Evolution of the South African Bruniaceae

Bruniaceae are a small family subendemic to the Cape Floristic Region (one species in Natal). Species grow as sklerophyllous shrubs or small trees and are often restricted to mesic habitats at higher altitudes. Many of them are only locally known from single populations. Being one of the few endemic South African families, Bruniaceae play an important role in reconstructing the evolution of the Cape Flora.

When we started the project on Bruniaceae, little was known about the biology and evolution of the lineage. We first investigated plant and inflorescence architecture and then continued with flower morphology, pollination ecology and phylogeny. Bruniaceae are adapted to the Mediterranean climate with small everlasting leaves and a not seasonally fixed growth rhythm. Flowers are usually arranged in globular clusters, present nectar at the base of the ovary and are pollinated by flies, beetles and other unspecialized insects. Both protandry and protogyny occur increasing outcrossing. Based on molecular data, we reconstructed the evolutionary history of the family. Bruniaceae appear as an ancient relict family, which mainly diversified with the climatic change at the Miocene-Pliocene boundary. Combining morphological and morphological data, we proposed a new classification of the family including three tribes, six genera and 81 species.

The project was financially supported by the Deutsche Forschungsgemeinschaft (DFG Cl 81/4-1/2, Cl 81/8-1/2, Cl 81/12-1/2) and ended in 2010. At present, we are reevaluating the inflorescence structure of some species connecting the family to our interest in `inflorescence development´.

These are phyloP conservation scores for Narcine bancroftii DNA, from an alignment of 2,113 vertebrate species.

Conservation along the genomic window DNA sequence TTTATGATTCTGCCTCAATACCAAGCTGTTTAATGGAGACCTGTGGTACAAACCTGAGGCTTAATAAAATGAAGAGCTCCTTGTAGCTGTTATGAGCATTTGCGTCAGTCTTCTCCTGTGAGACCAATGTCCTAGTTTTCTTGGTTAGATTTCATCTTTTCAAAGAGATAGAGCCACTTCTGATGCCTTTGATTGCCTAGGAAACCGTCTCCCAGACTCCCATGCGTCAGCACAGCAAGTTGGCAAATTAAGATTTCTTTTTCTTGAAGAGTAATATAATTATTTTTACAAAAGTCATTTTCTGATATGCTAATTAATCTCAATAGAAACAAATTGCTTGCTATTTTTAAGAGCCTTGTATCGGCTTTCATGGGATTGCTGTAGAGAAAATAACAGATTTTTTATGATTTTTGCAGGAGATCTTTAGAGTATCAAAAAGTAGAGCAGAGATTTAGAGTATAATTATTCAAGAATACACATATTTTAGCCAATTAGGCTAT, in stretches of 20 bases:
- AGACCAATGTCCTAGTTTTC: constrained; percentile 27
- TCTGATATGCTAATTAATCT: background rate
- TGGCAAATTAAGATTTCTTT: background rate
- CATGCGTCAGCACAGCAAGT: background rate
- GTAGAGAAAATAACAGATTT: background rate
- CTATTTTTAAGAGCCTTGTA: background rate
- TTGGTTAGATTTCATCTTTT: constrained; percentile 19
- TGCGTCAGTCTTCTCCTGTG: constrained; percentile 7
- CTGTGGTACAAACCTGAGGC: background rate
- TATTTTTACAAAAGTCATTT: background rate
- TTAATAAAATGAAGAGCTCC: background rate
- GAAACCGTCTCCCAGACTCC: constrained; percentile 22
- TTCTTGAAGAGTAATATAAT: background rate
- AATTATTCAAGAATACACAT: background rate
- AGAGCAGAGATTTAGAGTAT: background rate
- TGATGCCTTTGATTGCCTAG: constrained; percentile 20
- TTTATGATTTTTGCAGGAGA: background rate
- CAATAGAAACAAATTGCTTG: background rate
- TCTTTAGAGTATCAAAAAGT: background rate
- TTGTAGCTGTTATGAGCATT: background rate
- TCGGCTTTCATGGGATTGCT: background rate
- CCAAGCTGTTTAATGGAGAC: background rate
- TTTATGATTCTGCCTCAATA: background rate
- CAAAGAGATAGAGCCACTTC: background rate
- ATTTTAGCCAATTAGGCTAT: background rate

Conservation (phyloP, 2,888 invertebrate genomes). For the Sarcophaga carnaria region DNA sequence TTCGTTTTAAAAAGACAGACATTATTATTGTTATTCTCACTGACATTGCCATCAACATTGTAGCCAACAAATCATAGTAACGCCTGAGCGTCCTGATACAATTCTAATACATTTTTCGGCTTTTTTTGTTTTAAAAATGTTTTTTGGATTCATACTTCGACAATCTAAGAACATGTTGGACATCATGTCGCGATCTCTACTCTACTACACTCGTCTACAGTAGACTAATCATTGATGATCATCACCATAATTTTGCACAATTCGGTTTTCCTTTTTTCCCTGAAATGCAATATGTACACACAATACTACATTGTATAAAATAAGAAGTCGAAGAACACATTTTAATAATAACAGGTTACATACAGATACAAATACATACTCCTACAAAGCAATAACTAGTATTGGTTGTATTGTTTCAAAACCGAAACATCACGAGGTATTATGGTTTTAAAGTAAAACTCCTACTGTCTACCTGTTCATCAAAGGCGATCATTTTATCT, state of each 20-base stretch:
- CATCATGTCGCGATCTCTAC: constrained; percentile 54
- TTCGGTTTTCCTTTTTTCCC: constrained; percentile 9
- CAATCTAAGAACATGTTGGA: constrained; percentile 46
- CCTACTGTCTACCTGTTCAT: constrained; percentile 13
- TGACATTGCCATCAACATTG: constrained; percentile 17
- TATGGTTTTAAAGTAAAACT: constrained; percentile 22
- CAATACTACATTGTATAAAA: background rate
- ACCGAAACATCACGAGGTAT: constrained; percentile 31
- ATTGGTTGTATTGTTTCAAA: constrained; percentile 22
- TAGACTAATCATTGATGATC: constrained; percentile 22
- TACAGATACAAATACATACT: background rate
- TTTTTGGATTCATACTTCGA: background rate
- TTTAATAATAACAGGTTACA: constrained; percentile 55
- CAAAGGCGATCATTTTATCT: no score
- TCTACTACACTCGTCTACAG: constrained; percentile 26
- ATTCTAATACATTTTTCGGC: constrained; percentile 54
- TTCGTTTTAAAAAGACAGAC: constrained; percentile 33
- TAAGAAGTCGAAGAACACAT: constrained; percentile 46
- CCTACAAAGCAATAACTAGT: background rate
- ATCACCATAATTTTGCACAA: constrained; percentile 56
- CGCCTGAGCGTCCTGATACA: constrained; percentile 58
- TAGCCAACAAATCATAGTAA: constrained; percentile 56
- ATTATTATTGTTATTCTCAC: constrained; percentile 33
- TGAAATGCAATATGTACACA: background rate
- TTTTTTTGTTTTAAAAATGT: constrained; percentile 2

Publications

Claßen-Bockhoff R. 1994: Verzweigungsverhalten und Infloreszenzstruktur der Bruniaceen: systematische, morphologische und phylogenetische Schlußfolgerungen. Habilitationsschrift, Rheinisch-Westfälische Technische Hochschule Aachen.

Claßen-Bockhoff R. 1995: Wuchsverhalten und Infloreszenzstruktur in der Gattung Nebelia (Bruniaceae). Feddes Repert. 106: 415-437.

Claßen-Bockhoff R. 2000: Inflorescences in Bruniaceae. Opera Bot. Belg. 12: 5-310.

Claßen-Bockhoff R. 2016. Bruniaceae. In Kubitzky K (ed.), The Families and Genera of Vascular Pants. Vol. 14: Flowering Plants: Eudicots: 103-115.

Claßen-Bockhoff R., Oliver EGH, Hall AV., Quint M. 2011: New classification of the Bruniaceae based on molecular and morphological data. Taxon 60:1138-1155

Oliver EGH., Hall AV., Claßen-Bockhoff R. 2010. Two new species of Bruniaceae from Western Cape, South Africa. Bothalia 40: 96-101

Quint M. 2004. Evolution of Bruniaceae: evidence from molecular and morphological studies. PhD thesis, Universität Mainz.

Quint M., Claßen-Bockhoff R. 2006: Phylogeny of Bruniaceae based on matK and ITS sequence data. Int. J. Plant Sci. 167: 135-146.

Quint M., Claßen-Bockhoff R. 2006: Floral ontogeny, petal diversity and nectary uniformity in Bruniaceae. Bot. J. Linn. Soc. 150: 459-477.

Quint M., Claßen-Bockhoff R. 2008: Ancient or recent? New insights on the age of the Bruniaceae and the evolution of the Cape Flora. Organisms, Diversity and Evolution 8: 293-304.

Schardt L. 2010. Evolution of South African Bruniaceae: evidence from ecological and geographical investigations. PhD thesis, Universität Mainz.

Warren B., Bakker FT., Bellstedt DU., Bytebier B., Claßen-Bockhoff R. , Dreyer LL., Edwards D., Forest F., Galley C., Hardy CR., Linder HP., Muasya AM., Mummenhoff K., Oberlander KC., Quint M., Richardson JE., Savolainen V., Schrire BD., van der Niet T., Verboom GA., Yesson C., Hawkins JA. 2011: Consistent phonological shifts in the making of a biodiversity hotspot: the Cape flora. BMC Evolutionary Biology. http://www.biomedcentral.com/1471-2148/11/39